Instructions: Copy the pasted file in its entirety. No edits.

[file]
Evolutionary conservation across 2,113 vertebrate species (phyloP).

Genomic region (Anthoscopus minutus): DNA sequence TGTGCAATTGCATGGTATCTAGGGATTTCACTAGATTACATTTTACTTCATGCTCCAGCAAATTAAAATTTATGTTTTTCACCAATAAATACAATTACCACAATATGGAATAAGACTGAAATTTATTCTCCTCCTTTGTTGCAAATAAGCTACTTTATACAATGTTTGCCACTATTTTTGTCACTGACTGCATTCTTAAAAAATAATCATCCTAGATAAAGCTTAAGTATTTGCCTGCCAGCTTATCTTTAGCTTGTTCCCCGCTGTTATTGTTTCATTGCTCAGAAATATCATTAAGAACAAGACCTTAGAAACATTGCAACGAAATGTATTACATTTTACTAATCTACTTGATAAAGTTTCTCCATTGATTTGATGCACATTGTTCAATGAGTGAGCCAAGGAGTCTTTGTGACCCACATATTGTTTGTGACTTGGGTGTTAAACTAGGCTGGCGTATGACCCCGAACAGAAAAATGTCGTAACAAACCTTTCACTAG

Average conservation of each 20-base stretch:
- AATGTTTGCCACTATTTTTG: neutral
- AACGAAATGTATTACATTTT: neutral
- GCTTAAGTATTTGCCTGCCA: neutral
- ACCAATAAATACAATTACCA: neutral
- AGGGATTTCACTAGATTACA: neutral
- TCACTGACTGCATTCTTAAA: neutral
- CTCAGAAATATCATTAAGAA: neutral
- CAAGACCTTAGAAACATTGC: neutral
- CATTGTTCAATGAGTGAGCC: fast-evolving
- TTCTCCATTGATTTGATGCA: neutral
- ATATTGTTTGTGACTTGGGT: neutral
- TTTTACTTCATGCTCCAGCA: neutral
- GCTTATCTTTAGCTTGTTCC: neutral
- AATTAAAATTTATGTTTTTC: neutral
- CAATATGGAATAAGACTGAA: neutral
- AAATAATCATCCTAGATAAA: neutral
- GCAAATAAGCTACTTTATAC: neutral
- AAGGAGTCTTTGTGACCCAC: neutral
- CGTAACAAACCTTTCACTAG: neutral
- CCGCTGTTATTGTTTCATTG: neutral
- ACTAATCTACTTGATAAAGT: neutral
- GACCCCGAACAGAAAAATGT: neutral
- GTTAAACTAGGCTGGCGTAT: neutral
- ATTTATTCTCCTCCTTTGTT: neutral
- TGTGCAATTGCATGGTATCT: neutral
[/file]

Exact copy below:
Evolutionary conservation across 2,113 vertebrate species (phyloP).

Genomic region (Anthoscopus minutus): DNA sequence TGTGCAATTGCATGGTATCTAGGGATTTCACTAGATTACATTTTACTTCATGCTCCAGCAAATTAAAATTTATGTTTTTCACCAATAAATACAATTACCACAATATGGAATAAGACTGAAATTTATTCTCCTCCTTTGTTGCAAATAAGCTACTTTATACAATGTTTGCCACTATTTTTGTCACTGACTGCATTCTTAAAAAATAATCATCCTAGATAAAGCTTAAGTATTTGCCTGCCAGCTTATCTTTAGCTTGTTCCCCGCTGTTATTGTTTCATTGCTCAGAAATATCATTAAGAACAAGACCTTAGAAACATTGCAACGAAATGTATTACATTTTACTAATCTACTTGATAAAGTTTCTCCATTGATTTGATGCACATTGTTCAATGAGTGAGCCAAGGAGTCTTTGTGACCCACATATTGTTTGTGACTTGGGTGTTAAACTAGGCTGGCGTATGACCCCGAACAGAAAAATGTCGTAACAAACCTTTCACTAG

Average conservation of each 20-base stretch:
- AATGTTTGCCACTATTTTTG: neutral
- AACGAAATGTATTACATTTT: neutral
- GCTTAAGTATTTGCCTGCCA: neutral
- ACCAATAAATACAATTACCA: neutral
- AGGGATTTCACTAGATTACA: neutral
- TCACTGACTGCATTCTTAAA: neutral
- CTCAGAAATATCATTAAGAA: neutral
- CAAGACCTTAGAAACATTGC: neutral
- CATTGTTCAATGAGTGAGCC: fast-evolving
- TTCTCCATTGATTTGATGCA: neutral
- ATATTGTTTGTGACTTGGGT: neutral
- TTTTACTTCATGCTCCAGCA: neutral
- GCTTATCTTTAGCTTGTTCC: neutral
- AATTAAAATTTATGTTTTTC: neutral
- CAATATGGAATAAGACTGAA: neutral
- AAATAATCATCCTAGATAAA: neutral
- GCAAATAAGCTACTTTATAC: neutral
- AAGGAGTCTTTGTGACCCAC: neutral
- CGTAACAAACCTTTCACTAG: neutral
- CCGCTGTTATTGTTTCATTG: neutral
- ACTAATCTACTTGATAAAGT: neutral
- GACCCCGAACAGAAAAATGT: neutral
- GTTAAACTAGGCTGGCGTAT: neutral
- ATTTATTCTCCTCCTTTGTT: neutral
- TGTGCAATTGCATGGTATCT: neutral